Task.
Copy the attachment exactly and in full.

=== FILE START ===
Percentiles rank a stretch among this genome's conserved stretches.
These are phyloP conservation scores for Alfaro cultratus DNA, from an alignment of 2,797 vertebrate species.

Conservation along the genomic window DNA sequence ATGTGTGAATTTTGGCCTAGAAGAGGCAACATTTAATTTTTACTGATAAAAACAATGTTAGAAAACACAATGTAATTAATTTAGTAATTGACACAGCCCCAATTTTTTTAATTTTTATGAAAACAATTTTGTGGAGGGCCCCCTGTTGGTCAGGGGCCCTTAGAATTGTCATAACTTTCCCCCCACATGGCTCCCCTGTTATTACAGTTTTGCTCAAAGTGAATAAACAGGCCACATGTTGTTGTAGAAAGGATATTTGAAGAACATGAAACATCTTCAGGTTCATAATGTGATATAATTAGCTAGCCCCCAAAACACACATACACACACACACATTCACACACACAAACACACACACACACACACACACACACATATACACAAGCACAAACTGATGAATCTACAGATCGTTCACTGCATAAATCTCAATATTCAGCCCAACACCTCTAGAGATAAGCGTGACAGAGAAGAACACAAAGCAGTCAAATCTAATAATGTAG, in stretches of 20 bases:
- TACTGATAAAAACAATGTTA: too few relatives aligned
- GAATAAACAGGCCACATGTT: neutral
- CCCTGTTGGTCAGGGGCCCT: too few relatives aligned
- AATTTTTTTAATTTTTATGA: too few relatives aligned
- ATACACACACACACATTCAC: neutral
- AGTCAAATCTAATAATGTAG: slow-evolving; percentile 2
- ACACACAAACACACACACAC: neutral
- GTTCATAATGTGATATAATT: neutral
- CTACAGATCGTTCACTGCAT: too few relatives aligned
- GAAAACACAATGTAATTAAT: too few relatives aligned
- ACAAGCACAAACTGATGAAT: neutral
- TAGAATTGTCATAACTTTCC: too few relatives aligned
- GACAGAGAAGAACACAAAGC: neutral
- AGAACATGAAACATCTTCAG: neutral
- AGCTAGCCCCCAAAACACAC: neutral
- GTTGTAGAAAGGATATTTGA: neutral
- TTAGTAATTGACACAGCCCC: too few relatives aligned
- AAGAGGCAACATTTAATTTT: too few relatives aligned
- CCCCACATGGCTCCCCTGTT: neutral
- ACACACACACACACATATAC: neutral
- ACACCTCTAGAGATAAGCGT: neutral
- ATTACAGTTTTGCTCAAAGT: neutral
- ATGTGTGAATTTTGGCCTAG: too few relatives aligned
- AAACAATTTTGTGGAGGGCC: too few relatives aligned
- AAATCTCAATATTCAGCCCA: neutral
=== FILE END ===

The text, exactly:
Percentiles rank a stretch among this genome's conserved stretches.
These are phyloP conservation scores for Alfaro cultratus DNA, from an alignment of 2,797 vertebrate species.

Conservation along the genomic window DNA sequence ATGTGTGAATTTTGGCCTAGAAGAGGCAACATTTAATTTTTACTGATAAAAACAATGTTAGAAAACACAATGTAATTAATTTAGTAATTGACACAGCCCCAATTTTTTTAATTTTTATGAAAACAATTTTGTGGAGGGCCCCCTGTTGGTCAGGGGCCCTTAGAATTGTCATAACTTTCCCCCCACATGGCTCCCCTGTTATTACAGTTTTGCTCAAAGTGAATAAACAGGCCACATGTTGTTGTAGAAAGGATATTTGAAGAACATGAAACATCTTCAGGTTCATAATGTGATATAATTAGCTAGCCCCCAAAACACACATACACACACACACATTCACACACACAAACACACACACACACACACACACACACATATACACAAGCACAAACTGATGAATCTACAGATCGTTCACTGCATAAATCTCAATATTCAGCCCAACACCTCTAGAGATAAGCGTGACAGAGAAGAACACAAAGCAGTCAAATCTAATAATGTAG, in stretches of 20 bases:
- TACTGATAAAAACAATGTTA: too few relatives aligned
- GAATAAACAGGCCACATGTT: neutral
- CCCTGTTGGTCAGGGGCCCT: too few relatives aligned
- AATTTTTTTAATTTTTATGA: too few relatives aligned
- ATACACACACACACATTCAC: neutral
- AGTCAAATCTAATAATGTAG: slow-evolving; percentile 2
- ACACACAAACACACACACAC: neutral
- GTTCATAATGTGATATAATT: neutral
- CTACAGATCGTTCACTGCAT: too few relatives aligned
- GAAAACACAATGTAATTAAT: too few relatives aligned
- ACAAGCACAAACTGATGAAT: neutral
- TAGAATTGTCATAACTTTCC: too few relatives aligned
- GACAGAGAAGAACACAAAGC: neutral
- AGAACATGAAACATCTTCAG: neutral
- AGCTAGCCCCCAAAACACAC: neutral
- GTTGTAGAAAGGATATTTGA: neutral
- TTAGTAATTGACACAGCCCC: too few relatives aligned
- AAGAGGCAACATTTAATTTT: too few relatives aligned
- CCCCACATGGCTCCCCTGTT: neutral
- ACACACACACACACATATAC: neutral
- ACACCTCTAGAGATAAGCGT: neutral
- ATTACAGTTTTGCTCAAAGT: neutral
- ATGTGTGAATTTTGGCCTAG: too few relatives aligned
- AAACAATTTTGTGGAGGGCC: too few relatives aligned
- AAATCTCAATATTCAGCCCA: neutral